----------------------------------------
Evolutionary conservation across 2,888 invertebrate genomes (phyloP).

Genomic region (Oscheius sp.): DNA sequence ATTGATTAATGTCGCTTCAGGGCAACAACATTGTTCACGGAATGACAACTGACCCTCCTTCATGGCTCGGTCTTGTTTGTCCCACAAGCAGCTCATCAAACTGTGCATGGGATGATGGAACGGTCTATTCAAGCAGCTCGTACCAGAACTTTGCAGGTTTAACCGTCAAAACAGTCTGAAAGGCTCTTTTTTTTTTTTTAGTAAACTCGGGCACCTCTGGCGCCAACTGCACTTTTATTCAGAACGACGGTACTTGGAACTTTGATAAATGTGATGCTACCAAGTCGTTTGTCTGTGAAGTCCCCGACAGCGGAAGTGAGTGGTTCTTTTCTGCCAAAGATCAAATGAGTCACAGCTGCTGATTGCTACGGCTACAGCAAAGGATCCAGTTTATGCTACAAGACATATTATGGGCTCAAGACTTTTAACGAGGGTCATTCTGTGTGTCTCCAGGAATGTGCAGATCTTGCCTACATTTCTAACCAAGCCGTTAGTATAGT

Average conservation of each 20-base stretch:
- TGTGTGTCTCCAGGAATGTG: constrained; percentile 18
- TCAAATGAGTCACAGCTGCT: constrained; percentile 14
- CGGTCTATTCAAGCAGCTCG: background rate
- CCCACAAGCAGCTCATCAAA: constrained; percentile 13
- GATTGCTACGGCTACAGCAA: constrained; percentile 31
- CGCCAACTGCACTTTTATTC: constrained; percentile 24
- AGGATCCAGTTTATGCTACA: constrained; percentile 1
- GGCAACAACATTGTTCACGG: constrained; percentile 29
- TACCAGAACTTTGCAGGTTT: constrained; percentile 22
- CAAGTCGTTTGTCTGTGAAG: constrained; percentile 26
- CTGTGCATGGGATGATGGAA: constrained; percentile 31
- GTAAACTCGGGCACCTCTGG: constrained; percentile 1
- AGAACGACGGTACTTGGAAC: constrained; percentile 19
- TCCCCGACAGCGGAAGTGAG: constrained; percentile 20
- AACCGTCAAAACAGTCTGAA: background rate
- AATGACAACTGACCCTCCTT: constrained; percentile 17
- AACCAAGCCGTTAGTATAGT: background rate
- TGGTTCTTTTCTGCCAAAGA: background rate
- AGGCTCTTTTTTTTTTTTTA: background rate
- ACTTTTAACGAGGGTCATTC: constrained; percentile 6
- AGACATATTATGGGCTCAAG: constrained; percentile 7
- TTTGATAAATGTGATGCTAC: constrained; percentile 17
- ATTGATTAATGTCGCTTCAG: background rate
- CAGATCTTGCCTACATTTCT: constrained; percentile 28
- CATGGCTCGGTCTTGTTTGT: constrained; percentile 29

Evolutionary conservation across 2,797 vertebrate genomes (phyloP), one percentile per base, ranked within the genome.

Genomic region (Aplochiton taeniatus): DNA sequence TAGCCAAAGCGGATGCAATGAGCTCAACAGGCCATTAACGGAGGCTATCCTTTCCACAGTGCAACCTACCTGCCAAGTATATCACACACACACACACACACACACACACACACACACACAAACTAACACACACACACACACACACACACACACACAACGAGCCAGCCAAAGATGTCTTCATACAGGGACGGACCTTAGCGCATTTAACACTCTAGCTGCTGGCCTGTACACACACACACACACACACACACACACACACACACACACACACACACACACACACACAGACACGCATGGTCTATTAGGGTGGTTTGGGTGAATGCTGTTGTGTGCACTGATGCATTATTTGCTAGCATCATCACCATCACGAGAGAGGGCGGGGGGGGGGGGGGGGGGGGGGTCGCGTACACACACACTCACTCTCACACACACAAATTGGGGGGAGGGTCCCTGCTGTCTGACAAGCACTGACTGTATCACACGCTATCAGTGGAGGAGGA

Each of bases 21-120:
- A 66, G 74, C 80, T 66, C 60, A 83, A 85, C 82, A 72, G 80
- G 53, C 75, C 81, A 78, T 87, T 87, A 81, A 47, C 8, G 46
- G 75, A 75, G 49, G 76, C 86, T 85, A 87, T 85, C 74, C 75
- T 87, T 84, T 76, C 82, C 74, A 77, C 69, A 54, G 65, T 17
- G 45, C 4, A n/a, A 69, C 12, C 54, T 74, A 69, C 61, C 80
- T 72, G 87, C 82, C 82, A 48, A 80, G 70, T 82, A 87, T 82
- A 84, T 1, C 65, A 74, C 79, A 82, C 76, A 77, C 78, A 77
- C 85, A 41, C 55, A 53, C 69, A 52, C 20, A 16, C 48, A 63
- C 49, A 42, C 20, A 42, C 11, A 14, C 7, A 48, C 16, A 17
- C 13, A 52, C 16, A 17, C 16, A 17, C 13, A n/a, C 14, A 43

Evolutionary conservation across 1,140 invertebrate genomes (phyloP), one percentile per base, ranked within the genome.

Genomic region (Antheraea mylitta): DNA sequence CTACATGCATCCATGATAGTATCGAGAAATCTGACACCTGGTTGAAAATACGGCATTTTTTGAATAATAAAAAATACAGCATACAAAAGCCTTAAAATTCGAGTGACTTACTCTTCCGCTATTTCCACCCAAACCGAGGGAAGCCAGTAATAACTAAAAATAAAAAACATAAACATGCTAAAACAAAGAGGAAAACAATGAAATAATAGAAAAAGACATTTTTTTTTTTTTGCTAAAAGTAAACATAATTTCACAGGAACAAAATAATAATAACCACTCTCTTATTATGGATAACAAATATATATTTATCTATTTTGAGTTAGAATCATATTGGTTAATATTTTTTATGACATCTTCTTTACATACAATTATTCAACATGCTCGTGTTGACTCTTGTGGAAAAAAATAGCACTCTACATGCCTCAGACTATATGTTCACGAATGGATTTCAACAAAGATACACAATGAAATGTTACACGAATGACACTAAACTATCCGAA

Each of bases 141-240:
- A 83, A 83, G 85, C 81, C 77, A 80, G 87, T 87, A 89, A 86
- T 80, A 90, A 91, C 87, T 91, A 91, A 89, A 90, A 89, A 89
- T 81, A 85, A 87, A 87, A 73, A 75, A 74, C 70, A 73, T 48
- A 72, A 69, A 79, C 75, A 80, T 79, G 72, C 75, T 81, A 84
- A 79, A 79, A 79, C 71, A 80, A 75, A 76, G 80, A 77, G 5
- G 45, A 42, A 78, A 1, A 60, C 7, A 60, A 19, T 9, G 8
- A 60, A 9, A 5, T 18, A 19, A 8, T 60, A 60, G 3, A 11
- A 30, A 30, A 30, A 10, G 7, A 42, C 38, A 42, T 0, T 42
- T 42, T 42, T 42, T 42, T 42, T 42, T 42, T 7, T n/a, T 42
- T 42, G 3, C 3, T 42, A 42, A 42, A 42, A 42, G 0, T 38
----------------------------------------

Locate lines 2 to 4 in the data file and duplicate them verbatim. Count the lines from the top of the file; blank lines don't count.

Genomic region (Oscheius sp.): DNA sequence ATTGATTAATGTCGCTTCAGGGCAACAACATTGTTCACGGAATGACAACTGACCCTCCTTCATGGCTCGGTCTTGTTTGTCCCACAAGCAGCTCATCAAACTGTGCATGGGATGATGGAACGGTCTATTCAAGCAGCTCGTACCAGAACTTTGCAGGTTTAACCGTCAAAACAGTCTGAAAGGCTCTTTTTTTTTTTTTAGTAAACTCGGGCACCTCTGGCGCCAACTGCACTTTTATTCAGAACGACGGTACTTGGAACTTTGATAAATGTGATGCTACCAAGTCGTTTGTCTGTGAAGTCCCCGACAGCGGAAGTGAGTGGTTCTTTTCTGCCAAAGATCAAATGAGTCACAGCTGCTGATTGCTACGGCTACAGCAAAGGATCCAGTTTATGCTACAAGACATATTATGGGCTCAAGACTTTTAACGAGGGTCATTCTGTGTGTCTCCAGGAATGTGCAGATCTTGCCTACATTTCTAACCAAGCCGTTAGTATAGT

Average conservation of each 20-base stretch:
- TGTGTGTCTCCAGGAATGTG: constrained; percentile 18